Houseplants come with mood-boosting qualities and the ability to brighten up any indoor space, yet so many people struggle and stress with the task of watering house plants and keeping them alive. We’ve put together this guide to help you understand how often to water indoor plants and share tips on getting the watering just right.
The importance of proper houseplant watering
We all know that plants need water. But different houseplants have different watering requirements, and there are several factors that determine how often you water your plants including watering method, plant species, humidity, sunlight, pot type, potting mix type and climate.
Houseplants thrive in summer and slow down in winter, just as we do. With less sunlight, shorter days, dry heated air and a chillier house in winter, their growth habits change, which means we need to adjust and reduce our watering.
How often should I be watering house plants?
Whilst it’s easy to stick to a houseplant watering regime at the same time and on the same day every week, it’s not ideal. A rigid watering schedule doesn’t take into account the individual needs of each plant, and some of them may suffer as a result of being watered more often than necessary. You should only water your houseplants as often as they need it, usually between 1–2 weeks—but this varies significantly.
It’s all about getting to know your plants. A plant is a living and breathing specimen, just like us, and it shows signs when it’s healthy, thirsty or sick. It’s a good idea to be engaged with your plant and check in on it every few days to see where it’s at.
Overwatering and underwatering
The biggest killer when it comes to watering house plants isn’t actually underwatering, but overwatering. Many of us assume that a wilting plant needs more water, but chances are that more water won’t solve the issue and will likely make things worse. Obviously, a plant will wilt and die if it doesn’t get enough water. But it’s important to understand that whilst roots require water, they also need oxygen. If the soil is saturated with water, the air spaces in soil get choked with water, which means the roots can’t breathe and will eventually suffocate and rot.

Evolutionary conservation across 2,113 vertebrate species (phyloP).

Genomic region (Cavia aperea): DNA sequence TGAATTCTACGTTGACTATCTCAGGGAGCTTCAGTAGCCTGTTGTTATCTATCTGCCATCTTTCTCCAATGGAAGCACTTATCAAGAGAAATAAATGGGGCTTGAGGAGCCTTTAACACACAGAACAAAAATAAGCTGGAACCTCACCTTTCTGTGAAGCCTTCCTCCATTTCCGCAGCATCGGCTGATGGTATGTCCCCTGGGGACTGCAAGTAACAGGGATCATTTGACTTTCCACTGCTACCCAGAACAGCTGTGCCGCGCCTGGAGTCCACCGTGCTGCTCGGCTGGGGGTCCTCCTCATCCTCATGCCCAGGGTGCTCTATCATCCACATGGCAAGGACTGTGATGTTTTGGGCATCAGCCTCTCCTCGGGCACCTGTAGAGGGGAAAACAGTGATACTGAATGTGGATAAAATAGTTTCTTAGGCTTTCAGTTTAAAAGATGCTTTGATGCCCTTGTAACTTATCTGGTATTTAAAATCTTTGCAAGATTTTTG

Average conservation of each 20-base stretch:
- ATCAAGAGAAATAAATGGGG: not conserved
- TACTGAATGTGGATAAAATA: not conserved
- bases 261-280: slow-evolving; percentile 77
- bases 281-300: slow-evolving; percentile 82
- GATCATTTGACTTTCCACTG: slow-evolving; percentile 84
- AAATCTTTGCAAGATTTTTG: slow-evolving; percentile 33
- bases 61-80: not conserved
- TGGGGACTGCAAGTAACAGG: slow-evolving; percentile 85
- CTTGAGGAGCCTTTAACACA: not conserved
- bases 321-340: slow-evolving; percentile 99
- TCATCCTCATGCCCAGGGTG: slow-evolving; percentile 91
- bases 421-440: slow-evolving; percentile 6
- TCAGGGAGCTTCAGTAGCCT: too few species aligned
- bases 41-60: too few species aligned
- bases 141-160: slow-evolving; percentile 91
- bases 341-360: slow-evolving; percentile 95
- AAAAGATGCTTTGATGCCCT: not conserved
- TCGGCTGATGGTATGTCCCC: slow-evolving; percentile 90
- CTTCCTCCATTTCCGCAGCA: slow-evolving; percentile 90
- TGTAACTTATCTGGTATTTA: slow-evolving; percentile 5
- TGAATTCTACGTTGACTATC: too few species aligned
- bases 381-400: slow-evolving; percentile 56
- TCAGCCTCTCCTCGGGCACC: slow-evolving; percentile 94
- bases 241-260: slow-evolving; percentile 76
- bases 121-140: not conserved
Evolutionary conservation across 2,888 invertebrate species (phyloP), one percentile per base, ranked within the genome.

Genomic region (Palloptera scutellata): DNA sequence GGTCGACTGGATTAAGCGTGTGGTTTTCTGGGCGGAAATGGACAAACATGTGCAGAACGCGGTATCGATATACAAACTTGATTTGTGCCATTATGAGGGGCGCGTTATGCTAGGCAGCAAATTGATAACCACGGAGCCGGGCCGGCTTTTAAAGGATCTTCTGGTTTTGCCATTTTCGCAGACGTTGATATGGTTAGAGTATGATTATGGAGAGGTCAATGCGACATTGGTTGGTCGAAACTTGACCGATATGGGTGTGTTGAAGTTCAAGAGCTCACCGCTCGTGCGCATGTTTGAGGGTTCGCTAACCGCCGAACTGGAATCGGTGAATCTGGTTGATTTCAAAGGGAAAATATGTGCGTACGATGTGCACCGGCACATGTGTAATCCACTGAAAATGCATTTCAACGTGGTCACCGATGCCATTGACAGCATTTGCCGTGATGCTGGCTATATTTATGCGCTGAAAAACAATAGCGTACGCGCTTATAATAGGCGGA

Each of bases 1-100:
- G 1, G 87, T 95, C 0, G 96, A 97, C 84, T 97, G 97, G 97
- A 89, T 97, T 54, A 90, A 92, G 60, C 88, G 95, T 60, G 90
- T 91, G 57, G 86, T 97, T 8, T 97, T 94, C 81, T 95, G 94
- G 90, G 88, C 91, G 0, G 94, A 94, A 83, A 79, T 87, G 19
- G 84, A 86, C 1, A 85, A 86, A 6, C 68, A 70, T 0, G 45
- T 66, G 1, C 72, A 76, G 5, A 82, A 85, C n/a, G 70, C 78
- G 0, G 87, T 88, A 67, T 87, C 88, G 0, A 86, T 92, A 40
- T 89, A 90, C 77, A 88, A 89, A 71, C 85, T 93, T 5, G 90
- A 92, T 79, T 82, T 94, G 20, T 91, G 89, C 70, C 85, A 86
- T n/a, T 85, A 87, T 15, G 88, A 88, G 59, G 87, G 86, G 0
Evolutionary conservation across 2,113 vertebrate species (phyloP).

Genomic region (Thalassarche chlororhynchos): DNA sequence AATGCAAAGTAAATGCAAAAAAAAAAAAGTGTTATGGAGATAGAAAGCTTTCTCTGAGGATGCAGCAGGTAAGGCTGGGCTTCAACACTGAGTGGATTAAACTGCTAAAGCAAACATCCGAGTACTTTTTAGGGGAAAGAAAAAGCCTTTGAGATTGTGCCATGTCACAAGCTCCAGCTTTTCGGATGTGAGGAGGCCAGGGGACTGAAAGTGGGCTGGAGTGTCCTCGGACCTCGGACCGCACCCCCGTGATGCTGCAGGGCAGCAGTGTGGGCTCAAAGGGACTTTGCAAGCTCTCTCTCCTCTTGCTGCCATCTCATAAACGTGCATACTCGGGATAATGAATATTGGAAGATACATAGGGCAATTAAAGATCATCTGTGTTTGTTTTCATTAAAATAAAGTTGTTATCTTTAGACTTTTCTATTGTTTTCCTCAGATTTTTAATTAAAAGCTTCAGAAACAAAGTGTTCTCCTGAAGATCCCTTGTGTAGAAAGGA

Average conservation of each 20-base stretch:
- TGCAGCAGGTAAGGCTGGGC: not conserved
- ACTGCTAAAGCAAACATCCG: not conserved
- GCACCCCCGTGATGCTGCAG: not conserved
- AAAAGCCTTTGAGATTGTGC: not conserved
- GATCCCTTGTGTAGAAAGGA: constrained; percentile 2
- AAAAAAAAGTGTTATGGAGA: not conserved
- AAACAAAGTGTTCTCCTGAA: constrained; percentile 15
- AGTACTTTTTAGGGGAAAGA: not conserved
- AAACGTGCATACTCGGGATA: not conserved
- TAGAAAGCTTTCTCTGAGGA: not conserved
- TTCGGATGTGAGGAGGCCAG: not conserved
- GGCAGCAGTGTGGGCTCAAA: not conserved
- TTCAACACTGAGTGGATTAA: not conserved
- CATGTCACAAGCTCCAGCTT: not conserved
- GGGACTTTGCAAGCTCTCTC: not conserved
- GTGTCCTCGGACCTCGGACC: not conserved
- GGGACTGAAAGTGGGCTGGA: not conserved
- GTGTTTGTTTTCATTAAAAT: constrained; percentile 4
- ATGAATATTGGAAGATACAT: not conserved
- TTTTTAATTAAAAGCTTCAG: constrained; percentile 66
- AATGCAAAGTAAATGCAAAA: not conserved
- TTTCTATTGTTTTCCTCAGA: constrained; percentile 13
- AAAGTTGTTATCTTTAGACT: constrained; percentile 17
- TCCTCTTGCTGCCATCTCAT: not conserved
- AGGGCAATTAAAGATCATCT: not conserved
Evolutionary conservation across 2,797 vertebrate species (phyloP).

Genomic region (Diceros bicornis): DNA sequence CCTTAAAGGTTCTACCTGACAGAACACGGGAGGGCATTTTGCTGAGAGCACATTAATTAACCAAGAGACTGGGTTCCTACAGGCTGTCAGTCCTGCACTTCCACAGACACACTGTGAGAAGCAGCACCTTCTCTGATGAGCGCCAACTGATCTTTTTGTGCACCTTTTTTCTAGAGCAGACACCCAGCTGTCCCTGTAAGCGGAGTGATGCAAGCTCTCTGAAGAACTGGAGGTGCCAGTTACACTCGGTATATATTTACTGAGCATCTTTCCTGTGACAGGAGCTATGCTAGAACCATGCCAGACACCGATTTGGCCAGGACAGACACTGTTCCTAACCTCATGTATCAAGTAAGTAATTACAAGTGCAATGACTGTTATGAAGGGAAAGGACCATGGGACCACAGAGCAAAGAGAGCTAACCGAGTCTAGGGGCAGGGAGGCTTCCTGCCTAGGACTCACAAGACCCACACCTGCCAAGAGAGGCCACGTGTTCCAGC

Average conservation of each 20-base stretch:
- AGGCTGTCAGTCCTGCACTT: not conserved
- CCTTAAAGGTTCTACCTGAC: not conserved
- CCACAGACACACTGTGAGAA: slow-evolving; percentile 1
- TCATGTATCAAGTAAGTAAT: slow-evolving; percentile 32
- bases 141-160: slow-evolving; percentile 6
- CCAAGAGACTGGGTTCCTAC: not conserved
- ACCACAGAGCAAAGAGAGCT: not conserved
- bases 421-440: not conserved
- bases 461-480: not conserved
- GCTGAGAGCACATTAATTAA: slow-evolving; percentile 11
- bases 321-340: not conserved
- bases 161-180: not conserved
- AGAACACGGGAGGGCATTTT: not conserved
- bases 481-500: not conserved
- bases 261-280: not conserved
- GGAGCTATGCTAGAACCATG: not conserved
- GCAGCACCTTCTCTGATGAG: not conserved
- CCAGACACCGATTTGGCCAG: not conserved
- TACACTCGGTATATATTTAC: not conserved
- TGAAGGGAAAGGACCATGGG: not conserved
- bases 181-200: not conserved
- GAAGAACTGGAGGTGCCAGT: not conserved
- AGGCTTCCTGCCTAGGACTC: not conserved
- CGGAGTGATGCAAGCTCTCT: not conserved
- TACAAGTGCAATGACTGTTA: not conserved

Common symptoms in indoor plants are:
- Underwatering: Wilting, crispy brown edges on leaves, leaves dropping, branch dieback
- Overwatering: Yellowing leaves, mushy brown edges on leaves
Make sure your pots have drainage holes. This avoids “invisible” overwatering—allowing your plants to sit in water continually—and enables the water to drain out of the pot.
How to check if your plants need watering
Lift the pot
You can quickly gauge if a plant needs water by lifting the pot. A pot that feels a little light is about right for most houseplants, but if it feels very light, there isn’t much water content in the soil and therefore dry and requiring moisture. If it feels heavy, it’s a sign it has enough water and if you water it now, it may result in soggy soil and root rot. Again, it’s about getting to know your plants and their fluctuations in weight as their moisture content changes.
Feel the soil
To check if your plant is thirsty, dip your finger in the top layer of soil every few days. If it feels dry about an inch down, water the plant. If it feels wet or soil sticks to your fingers, come back in a few days. You don’t have to check every day, but it’s a good habit to do so a few times a week. This helps you get to know your plants individually and with time you’ll get better at predicting when they need water.